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In Blog,Dementia,Health Care

Hearing loss can affect more than your social life

Hearing loss can affect more than your social life

Hearing loss can stress not only the older adult, but the rest of the family.

Before my dad got his hearing aids a few years ago, I found myself losing patience with having to SHOUT EVERYTHING AND E-NUN-CI-ATE EV-ER-Y SIN-GLE SYL-LABLE.

But hearing loss is more than frustrating and inconvenient for sufferers and their families. It can have serious health repercussions.

Anyone who has experienced dizziness from an ear infection understands that the ears play a role in balance. Studies have shown that hearing loss can triple the risk of falling, which can seriously injure older adults, who might have brittle bones.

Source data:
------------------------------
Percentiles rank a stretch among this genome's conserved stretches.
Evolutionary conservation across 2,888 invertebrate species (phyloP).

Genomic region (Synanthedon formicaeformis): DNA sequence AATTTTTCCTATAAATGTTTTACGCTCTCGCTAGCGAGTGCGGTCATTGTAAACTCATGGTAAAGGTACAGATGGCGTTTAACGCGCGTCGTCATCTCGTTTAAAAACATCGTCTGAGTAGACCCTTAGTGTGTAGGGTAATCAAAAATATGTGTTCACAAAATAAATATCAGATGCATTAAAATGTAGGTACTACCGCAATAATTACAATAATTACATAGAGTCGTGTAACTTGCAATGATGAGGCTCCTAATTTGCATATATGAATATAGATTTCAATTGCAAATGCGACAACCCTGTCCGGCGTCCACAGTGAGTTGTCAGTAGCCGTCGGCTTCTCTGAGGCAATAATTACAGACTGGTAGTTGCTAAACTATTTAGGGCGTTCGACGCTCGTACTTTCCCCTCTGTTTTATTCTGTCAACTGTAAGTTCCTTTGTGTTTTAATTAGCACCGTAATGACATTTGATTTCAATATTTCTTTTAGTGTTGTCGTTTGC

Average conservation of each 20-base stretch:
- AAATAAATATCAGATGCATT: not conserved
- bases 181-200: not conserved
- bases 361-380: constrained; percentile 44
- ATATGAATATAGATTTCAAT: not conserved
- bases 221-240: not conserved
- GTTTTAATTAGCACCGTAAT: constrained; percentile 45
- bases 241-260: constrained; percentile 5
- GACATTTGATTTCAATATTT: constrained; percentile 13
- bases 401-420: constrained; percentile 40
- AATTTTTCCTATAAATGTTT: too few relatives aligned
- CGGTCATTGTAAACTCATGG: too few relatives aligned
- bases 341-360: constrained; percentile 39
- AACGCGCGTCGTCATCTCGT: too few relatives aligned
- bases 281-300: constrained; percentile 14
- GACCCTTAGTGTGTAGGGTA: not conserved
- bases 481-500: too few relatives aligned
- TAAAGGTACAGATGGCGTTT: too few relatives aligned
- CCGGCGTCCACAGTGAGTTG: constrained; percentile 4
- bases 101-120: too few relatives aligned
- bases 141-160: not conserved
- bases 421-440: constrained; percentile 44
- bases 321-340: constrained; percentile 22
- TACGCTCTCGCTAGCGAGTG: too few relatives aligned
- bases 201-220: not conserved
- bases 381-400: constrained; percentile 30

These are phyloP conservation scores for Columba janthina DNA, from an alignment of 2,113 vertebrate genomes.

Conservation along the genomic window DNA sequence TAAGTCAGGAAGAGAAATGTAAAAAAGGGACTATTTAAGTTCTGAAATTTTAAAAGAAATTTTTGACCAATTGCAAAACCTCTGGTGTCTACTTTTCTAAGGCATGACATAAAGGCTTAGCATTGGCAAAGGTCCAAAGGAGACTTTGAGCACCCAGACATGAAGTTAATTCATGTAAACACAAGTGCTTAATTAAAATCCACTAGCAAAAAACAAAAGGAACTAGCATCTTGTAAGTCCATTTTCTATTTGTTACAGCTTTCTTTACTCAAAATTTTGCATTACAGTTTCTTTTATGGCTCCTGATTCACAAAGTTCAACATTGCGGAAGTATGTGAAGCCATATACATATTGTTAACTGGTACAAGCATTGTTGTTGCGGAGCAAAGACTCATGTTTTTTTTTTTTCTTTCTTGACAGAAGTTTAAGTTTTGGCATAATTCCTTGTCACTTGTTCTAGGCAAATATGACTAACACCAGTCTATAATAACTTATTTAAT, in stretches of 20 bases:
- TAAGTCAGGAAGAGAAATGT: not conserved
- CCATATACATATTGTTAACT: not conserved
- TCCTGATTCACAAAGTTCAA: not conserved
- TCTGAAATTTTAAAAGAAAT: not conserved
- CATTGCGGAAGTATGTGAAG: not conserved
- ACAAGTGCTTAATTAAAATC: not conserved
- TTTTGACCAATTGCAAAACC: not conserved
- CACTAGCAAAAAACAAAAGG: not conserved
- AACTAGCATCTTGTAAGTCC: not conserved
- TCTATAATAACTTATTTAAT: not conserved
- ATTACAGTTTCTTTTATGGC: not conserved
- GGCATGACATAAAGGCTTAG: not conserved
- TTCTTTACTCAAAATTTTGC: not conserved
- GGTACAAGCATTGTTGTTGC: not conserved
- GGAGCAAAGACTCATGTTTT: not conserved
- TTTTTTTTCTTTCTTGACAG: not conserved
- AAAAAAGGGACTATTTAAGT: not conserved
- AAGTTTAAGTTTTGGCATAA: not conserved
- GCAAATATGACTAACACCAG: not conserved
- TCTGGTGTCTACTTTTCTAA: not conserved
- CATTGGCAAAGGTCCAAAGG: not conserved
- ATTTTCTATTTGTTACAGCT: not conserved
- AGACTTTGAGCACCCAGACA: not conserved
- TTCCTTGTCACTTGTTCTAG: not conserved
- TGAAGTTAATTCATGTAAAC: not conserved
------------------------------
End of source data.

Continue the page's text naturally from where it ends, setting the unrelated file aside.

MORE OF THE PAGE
Researchers have also linked a higher risk of dementia with hearing loss. They theorize that hearing-impaired adults become socially isolated, which is a risk factor for dementia – and depression, which can compromise physical health.

Yet, doctors find that adults experiencing hear loss tend to wait seven to ten years before seeking help. Some of the issue is stigma and sometimes it’s cost, which can run thousands of dollars. Unfortunately, Medicare and most insurance does not cover these devices. However, you might be able to work out a payment plan if you ask.

This week marks World Hearing Aid Awareness Week. If your loved one experiences signs of hearing loss, you can find tips here for talking to them about seeking help.

An inability to clearly hear and understand his granddaughters helped spur my dad to get hearing aids. These days, the only shouting at family gatherings involves hotly contested Uno games.

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